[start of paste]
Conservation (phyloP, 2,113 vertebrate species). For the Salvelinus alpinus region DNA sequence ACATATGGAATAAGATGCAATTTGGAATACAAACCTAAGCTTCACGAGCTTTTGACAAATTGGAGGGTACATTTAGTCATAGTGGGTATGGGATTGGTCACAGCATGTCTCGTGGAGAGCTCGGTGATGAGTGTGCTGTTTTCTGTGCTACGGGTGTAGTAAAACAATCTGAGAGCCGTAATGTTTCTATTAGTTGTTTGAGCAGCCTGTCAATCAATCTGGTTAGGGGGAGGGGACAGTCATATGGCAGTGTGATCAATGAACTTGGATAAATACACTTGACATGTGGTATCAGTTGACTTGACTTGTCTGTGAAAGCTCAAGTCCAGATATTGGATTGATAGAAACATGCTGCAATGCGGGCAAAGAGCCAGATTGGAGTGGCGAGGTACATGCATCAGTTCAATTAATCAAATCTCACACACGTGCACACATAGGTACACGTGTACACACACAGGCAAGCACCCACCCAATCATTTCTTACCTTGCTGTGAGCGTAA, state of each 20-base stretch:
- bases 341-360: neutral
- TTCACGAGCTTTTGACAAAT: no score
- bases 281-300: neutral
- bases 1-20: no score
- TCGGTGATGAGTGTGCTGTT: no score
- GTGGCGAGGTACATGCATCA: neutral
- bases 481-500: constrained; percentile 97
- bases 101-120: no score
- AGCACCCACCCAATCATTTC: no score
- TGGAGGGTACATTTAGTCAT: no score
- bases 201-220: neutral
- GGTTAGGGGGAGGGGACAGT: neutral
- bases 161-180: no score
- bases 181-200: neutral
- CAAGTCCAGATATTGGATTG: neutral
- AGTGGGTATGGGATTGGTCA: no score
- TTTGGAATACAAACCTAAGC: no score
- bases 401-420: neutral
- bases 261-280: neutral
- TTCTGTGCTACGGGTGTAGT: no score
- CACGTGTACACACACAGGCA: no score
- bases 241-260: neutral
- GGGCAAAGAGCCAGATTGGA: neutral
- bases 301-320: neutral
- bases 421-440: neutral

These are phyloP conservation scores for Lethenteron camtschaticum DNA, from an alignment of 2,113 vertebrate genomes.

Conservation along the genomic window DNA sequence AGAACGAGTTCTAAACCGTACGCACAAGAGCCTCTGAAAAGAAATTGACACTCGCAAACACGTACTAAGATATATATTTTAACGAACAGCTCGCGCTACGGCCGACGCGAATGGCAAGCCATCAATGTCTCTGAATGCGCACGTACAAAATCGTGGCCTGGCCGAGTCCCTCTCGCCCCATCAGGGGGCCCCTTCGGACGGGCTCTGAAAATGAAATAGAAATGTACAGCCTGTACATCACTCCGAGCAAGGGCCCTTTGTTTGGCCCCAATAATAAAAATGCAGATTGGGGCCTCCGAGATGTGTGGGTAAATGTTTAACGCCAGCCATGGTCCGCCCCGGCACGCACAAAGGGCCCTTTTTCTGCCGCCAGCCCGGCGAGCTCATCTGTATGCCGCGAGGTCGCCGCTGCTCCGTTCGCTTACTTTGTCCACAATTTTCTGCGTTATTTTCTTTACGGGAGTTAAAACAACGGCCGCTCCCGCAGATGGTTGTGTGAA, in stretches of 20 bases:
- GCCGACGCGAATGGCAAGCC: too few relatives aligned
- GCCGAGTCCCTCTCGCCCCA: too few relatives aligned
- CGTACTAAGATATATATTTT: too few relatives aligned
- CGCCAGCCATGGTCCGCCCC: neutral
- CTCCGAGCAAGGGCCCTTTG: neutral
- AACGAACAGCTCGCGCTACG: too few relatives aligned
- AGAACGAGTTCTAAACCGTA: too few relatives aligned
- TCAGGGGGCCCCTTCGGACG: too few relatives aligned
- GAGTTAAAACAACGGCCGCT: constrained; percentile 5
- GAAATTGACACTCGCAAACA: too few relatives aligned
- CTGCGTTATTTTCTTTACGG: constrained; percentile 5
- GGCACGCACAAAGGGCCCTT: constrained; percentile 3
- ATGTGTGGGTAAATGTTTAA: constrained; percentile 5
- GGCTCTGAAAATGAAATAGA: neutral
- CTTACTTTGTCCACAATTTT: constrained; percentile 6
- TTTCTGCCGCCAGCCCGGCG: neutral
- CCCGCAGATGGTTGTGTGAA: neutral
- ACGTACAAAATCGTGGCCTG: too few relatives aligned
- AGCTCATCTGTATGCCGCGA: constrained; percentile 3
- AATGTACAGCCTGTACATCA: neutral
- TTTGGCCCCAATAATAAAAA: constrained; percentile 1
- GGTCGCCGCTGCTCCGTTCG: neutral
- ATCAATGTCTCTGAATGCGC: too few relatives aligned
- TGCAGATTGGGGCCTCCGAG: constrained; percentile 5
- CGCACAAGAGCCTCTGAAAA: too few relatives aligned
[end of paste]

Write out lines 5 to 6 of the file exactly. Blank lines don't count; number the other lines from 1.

- bases 1-20: no score
- TCGGTGATGAGTGTGCTGTT: no score